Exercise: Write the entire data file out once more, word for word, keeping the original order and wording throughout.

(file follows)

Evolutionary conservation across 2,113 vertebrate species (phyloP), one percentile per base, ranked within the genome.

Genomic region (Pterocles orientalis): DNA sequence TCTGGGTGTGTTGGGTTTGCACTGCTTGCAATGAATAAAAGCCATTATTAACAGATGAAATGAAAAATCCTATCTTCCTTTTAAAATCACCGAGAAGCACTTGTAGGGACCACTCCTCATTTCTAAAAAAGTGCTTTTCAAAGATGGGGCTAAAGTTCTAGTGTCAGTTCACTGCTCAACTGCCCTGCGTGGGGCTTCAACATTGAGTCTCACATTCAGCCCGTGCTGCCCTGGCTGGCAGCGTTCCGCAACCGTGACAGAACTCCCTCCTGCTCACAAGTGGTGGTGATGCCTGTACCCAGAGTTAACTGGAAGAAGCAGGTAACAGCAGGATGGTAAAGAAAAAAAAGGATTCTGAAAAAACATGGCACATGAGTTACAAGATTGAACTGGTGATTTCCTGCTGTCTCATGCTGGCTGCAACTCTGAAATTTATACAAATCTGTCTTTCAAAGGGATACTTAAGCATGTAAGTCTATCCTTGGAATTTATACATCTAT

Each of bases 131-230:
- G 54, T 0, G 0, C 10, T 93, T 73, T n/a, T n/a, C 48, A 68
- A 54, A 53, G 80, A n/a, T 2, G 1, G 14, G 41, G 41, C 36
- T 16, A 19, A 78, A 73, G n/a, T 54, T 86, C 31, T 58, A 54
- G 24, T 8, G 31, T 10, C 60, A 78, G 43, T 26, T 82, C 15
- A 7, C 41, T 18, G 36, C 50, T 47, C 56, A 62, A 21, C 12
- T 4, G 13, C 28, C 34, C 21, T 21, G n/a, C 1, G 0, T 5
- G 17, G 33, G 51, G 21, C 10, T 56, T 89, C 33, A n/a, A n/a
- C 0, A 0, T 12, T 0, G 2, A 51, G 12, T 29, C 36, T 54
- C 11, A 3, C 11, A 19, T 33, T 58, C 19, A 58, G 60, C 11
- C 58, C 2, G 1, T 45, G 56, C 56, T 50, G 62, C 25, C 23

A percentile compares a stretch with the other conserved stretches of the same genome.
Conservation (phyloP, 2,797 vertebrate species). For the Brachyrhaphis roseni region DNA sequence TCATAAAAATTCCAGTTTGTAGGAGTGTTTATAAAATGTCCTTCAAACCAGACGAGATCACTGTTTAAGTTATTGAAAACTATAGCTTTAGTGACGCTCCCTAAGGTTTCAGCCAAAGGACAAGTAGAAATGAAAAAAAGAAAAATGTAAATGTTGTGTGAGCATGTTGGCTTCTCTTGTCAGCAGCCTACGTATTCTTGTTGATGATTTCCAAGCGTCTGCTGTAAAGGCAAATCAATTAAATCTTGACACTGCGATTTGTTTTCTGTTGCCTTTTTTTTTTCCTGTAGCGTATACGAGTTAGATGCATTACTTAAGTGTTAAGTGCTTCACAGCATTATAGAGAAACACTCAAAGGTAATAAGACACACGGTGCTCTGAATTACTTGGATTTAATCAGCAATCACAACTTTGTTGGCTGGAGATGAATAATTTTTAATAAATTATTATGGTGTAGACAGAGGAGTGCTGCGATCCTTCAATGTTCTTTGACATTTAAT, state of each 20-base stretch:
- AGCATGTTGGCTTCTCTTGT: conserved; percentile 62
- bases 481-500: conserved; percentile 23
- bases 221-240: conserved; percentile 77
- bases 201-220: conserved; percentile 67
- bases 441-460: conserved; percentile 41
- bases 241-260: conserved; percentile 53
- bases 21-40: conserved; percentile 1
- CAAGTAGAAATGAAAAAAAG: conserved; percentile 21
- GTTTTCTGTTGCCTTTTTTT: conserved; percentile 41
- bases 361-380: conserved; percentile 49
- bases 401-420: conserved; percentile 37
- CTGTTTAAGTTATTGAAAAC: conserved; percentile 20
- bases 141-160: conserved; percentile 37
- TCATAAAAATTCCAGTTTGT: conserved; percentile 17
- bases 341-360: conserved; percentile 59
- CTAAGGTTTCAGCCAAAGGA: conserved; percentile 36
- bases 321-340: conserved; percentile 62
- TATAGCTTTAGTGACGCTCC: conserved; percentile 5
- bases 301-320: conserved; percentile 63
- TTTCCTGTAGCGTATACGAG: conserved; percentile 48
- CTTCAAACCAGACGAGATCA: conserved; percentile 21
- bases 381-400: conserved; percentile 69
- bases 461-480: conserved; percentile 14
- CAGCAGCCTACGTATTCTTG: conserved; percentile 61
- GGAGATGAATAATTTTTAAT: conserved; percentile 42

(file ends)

Evolutionary conservation across 2,113 vertebrate species (phyloP), one percentile per base, ranked within the genome.

Genomic region (Pterocles orientalis): DNA sequence TCTGGGTGTGTTGGGTTTGCACTGCTTGCAATGAATAAAAGCCATTATTAACAGATGAAATGAAAAATCCTATCTTCCTTTTAAAATCACCGAGAAGCACTTGTAGGGACCACTCCTCATTTCTAAAAAAGTGCTTTTCAAAGATGGGGCTAAAGTTCTAGTGTCAGTTCACTGCTCAACTGCCCTGCGTGGGGCTTCAACATTGAGTCTCACATTCAGCCCGTGCTGCCCTGGCTGGCAGCGTTCCGCAACCGTGACAGAACTCCCTCCTGCTCACAAGTGGTGGTGATGCCTGTACCCAGAGTTAACTGGAAGAAGCAGGTAACAGCAGGATGGTAAAGAAAAAAAAGGATTCTGAAAAAACATGGCACATGAGTTACAAGATTGAACTGGTGATTTCCTGCTGTCTCATGCTGGCTGCAACTCTGAAATTTATACAAATCTGTCTTTCAAAGGGATACTTAAGCATGTAAGTCTATCCTTGGAATTTATACATCTAT

Each of bases 131-230:
- G 54, T 0, G 0, C 10, T 93, T 73, T n/a, T n/a, C 48, A 68
- A 54, A 53, G 80, A n/a, T 2, G 1, G 14, G 41, G 41, C 36
- T 16, A 19, A 78, A 73, G n/a, T 54, T 86, C 31, T 58, A 54
- G 24, T 8, G 31, T 10, C 60, A 78, G 43, T 26, T 82, C 15
- A 7, C 41, T 18, G 36, C 50, T 47, C 56, A 62, A 21, C 12
- T 4, G 13, C 28, C 34, C 21, T 21, G n/a, C 1, G 0, T 5
- G 17, G 33, G 51, G 21, C 10, T 56, T 89, C 33, A n/a, A n/a
- C 0, A 0, T 12, T 0, G 2, A 51, G 12, T 29, C 36, T 54
- C 11, A 3, C 11, A 19, T 33, T 58, C 19, A 58, G 60, C 11
- C 58, C 2, G 1, T 45, G 56, C 56, T 50, G 62, C 25, C 23

A percentile compares a stretch with the other conserved stretches of the same genome.
Conservation (phyloP, 2,797 vertebrate species). For the Brachyrhaphis roseni region DNA sequence TCATAAAAATTCCAGTTTGTAGGAGTGTTTATAAAATGTCCTTCAAACCAGACGAGATCACTGTTTAAGTTATTGAAAACTATAGCTTTAGTGACGCTCCCTAAGGTTTCAGCCAAAGGACAAGTAGAAATGAAAAAAAGAAAAATGTAAATGTTGTGTGAGCATGTTGGCTTCTCTTGTCAGCAGCCTACGTATTCTTGTTGATGATTTCCAAGCGTCTGCTGTAAAGGCAAATCAATTAAATCTTGACACTGCGATTTGTTTTCTGTTGCCTTTTTTTTTTCCTGTAGCGTATACGAGTTAGATGCATTACTTAAGTGTTAAGTGCTTCACAGCATTATAGAGAAACACTCAAAGGTAATAAGACACACGGTGCTCTGAATTACTTGGATTTAATCAGCAATCACAACTTTGTTGGCTGGAGATGAATAATTTTTAATAAATTATTATGGTGTAGACAGAGGAGTGCTGCGATCCTTCAATGTTCTTTGACATTTAAT, state of each 20-base stretch:
- AGCATGTTGGCTTCTCTTGT: conserved; percentile 62
- bases 481-500: conserved; percentile 23
- bases 221-240: conserved; percentile 77
- bases 201-220: conserved; percentile 67
- bases 441-460: conserved; percentile 41
- bases 241-260: conserved; percentile 53
- bases 21-40: conserved; percentile 1
- CAAGTAGAAATGAAAAAAAG: conserved; percentile 21
- GTTTTCTGTTGCCTTTTTTT: conserved; percentile 41
- bases 361-380: conserved; percentile 49
- bases 401-420: conserved; percentile 37
- CTGTTTAAGTTATTGAAAAC: conserved; percentile 20
- bases 141-160: conserved; percentile 37
- TCATAAAAATTCCAGTTTGT: conserved; percentile 17
- bases 341-360: conserved; percentile 59
- CTAAGGTTTCAGCCAAAGGA: conserved; percentile 36
- bases 321-340: conserved; percentile 62
- TATAGCTTTAGTGACGCTCC: conserved; percentile 5
- bases 301-320: conserved; percentile 63
- TTTCCTGTAGCGTATACGAG: conserved; percentile 48
- CTTCAAACCAGACGAGATCA: conserved; percentile 21
- bases 381-400: conserved; percentile 69
- bases 461-480: conserved; percentile 14
- CAGCAGCCTACGTATTCTTG: conserved; percentile 61
- GGAGATGAATAATTTTTAAT: conserved; percentile 42